A 29-year-old pregnant woman presented with an abrupt onset of blistering necrotic hemorrhagic lesion on the left hand. It subsequently resolved leaving an eschar. The patient then developed a 1.1-cm demarcated purple nodule located on the dorsal aspect of the right foot (Figure 1). The nodule was tender to palpation. The nodule has since undergone progressive involution. The patient felt otherwise well. A biopsy was performed.
Figure 1. Demarcated purple nodule (1.1 cm) located on the dorsal aspect of the right foot.
The biopsy showed a striking zone of epidermal and dermal necrosis (Figure 2). The viable skin showed a striking angiocentric atypical mononuclear cell infiltrate surrounding and permeating blood vessels with attendant injurious vascular alterations as characterized by endothelial cell necrosis with luminal and mural fibrin deposition (Figure 3). The cells in apposition to the vessels had an immunoblastic appearance. The cells were 12 to 15 µm manifesting moderate amounts of cytoplasm and conspicuous nucleolation. A few other inflammatory cells were noted primarily in the context of neutrophils and eosinophils.
Figure 2. Low power hematoxylin-eosin stain (20×) shows a striking zone of epidermal and dermal necrosis. The viable skin showed a striking angiocentric atypical mononuclear cell infiltrate.
The atypical lymphocytes expressed CD3 (Figure 4), CD8, granzyme, TIA, and CD30 (Figure 5), while the CD20 stain was negative. There was a significant decrement in staining for CD7.
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The patient presented with a striking atypical angiodestructive lymphocytic infiltrate diagnostic of a unique variant of lymphomatoid papulosis, falling under the designation of type E lymphomatoid papulosis. The more common forms of lymphomatoid papulosis fall under types A, B, and C. In type A, large atypical CD30+ T cells are closely apposed to vessels but without striking vasculitic changes and or ensuing significant ischemic alterations. Type B is one which mimics mycosis fungoides exhibiting epidermotropic small cerebriform lymphocytes, while type C lymphomatoid papulosis demonstrates a morphology that draws a close morphologic parallel to anaplastic large cell lymphoma.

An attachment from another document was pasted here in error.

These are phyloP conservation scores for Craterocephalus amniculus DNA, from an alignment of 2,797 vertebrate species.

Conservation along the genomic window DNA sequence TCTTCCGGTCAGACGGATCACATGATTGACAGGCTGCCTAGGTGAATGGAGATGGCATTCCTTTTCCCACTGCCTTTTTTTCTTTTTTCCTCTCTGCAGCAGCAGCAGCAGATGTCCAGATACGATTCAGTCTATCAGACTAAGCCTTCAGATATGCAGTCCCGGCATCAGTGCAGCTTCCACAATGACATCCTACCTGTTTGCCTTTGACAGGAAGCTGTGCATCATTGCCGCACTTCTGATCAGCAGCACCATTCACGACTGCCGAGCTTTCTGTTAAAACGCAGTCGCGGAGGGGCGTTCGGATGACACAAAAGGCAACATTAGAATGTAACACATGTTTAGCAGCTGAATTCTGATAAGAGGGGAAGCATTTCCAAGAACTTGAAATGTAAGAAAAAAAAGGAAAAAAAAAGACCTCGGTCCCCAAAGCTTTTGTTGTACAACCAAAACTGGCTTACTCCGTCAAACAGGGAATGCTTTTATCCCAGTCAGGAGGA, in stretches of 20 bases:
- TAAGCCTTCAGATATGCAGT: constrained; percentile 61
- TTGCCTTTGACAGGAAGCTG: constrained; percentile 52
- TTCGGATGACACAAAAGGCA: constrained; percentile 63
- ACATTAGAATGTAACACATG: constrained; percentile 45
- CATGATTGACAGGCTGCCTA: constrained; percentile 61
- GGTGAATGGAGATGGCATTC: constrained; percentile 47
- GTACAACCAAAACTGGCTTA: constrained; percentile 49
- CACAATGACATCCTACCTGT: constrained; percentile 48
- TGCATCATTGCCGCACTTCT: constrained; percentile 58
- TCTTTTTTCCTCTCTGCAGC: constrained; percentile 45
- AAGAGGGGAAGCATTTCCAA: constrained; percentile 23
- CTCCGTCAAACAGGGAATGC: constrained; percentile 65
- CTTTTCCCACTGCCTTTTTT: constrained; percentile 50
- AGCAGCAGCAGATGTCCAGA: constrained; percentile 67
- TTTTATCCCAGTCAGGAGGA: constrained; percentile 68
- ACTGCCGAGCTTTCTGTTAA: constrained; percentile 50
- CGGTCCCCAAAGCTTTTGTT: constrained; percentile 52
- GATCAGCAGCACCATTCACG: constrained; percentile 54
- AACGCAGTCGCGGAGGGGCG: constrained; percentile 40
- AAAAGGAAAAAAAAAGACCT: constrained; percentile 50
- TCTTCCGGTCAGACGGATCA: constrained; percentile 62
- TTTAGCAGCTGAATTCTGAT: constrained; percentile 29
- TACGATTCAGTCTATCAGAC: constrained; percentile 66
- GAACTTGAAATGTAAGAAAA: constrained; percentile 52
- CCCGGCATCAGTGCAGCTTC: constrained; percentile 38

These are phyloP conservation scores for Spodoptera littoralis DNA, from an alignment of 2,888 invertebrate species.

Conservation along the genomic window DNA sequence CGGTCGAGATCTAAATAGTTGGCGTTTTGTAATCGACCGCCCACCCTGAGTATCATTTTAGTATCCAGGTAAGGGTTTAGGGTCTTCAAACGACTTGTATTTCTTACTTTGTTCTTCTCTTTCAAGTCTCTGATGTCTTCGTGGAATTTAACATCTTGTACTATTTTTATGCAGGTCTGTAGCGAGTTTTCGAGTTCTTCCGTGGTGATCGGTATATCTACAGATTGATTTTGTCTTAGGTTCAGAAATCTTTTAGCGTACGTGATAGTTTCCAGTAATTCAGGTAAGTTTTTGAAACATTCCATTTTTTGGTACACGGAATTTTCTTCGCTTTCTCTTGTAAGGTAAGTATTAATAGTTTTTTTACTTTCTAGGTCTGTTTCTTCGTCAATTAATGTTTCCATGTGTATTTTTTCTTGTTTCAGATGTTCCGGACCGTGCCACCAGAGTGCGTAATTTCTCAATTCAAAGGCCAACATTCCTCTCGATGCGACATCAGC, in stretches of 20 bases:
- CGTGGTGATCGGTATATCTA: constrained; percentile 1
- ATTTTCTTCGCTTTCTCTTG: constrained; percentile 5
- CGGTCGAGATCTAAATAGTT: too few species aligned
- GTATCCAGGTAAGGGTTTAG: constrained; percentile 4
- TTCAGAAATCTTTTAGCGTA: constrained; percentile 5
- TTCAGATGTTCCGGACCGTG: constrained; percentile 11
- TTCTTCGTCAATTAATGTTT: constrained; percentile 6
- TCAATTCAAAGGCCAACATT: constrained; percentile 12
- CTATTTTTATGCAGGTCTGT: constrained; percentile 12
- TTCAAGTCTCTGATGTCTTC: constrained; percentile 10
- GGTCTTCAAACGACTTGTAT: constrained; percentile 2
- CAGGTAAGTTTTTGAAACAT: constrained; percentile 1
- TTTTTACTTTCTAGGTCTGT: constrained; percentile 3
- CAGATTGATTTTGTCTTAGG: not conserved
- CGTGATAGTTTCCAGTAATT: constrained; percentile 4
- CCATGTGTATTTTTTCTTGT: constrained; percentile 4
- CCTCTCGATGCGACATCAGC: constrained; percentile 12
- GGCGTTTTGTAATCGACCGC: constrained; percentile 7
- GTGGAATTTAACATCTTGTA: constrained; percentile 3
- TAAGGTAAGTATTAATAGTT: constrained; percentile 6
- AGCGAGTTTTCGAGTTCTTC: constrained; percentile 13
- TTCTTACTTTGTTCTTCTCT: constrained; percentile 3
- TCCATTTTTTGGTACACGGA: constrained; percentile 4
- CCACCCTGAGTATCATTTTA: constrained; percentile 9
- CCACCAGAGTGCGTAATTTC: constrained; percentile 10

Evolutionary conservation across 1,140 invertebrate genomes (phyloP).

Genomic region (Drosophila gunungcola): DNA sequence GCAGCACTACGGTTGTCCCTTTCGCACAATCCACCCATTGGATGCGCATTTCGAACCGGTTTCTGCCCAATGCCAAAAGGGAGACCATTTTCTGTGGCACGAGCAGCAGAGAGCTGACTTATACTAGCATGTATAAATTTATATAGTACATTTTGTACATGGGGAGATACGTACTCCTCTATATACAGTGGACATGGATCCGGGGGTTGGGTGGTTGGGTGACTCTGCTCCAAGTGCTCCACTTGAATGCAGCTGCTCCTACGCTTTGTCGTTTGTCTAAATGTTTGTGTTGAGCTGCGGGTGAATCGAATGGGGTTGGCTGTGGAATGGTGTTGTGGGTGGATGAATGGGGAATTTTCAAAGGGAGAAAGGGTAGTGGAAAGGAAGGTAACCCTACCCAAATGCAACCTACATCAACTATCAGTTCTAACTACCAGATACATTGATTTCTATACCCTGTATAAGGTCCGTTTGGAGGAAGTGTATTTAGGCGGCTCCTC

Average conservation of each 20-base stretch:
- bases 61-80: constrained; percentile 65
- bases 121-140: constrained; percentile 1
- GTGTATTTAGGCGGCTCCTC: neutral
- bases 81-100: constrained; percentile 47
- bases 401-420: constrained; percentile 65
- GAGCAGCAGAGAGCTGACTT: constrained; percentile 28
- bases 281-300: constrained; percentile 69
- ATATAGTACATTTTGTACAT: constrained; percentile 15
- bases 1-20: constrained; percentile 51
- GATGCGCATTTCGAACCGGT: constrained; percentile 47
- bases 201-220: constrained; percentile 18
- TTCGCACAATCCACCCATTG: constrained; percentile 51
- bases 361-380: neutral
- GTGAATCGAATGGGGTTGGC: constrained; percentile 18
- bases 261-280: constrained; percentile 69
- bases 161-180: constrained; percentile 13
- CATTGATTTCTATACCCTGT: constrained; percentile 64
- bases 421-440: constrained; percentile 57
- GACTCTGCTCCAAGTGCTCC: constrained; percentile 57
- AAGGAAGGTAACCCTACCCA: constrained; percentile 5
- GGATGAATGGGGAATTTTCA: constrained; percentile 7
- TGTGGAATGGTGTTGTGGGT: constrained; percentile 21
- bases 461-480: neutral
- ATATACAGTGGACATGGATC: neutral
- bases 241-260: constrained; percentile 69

The formal recognition of this unique form of angiodestructive lymphomatoid papulosis was by Kempf and colleagues in 2013.1 Interestingly, in 2008, one of our index cases exhibited the classic features of type E angiodestructive lymphomatoid papulosis, where an erroneous diagnosis was initially rendered of an aggressive form of cytotoxic CD8+ T-cell lymphoma.2Among the unique clinical features of type E lymphomatoid papulosis, are the tendency for the cutaneous ulcers to achieve large sizes in excess of 3 cm (the typical size cut off for conventional lymphomatoid papulosis), an overlying eschar, an acral distribution, and the presentation as a unilesional variant of lymphomatoid papulosis. Despite a worrisome appearance, both clinically and histologically the lesions spontaneously regress over a period of 4 to 6 weeks.3
Figure 3 (left). High power hematoxylin-eosin stain (400×) highlights the angiocentric atypical mononuclear cell infiltrate surrounding and permeating blood vessels, with attendant injurious vascular alterations as characterized by endothelial cell necrosis with luminal and mural fibrin deposition.
Figure 4 (middle). A subset of atypical lymphocytes express CD3 immunostaining.
Figure 5 (right). A subset of abnormal angiocentric mononuclear cell infiltrate express CD30 and cytotoxic protein expression.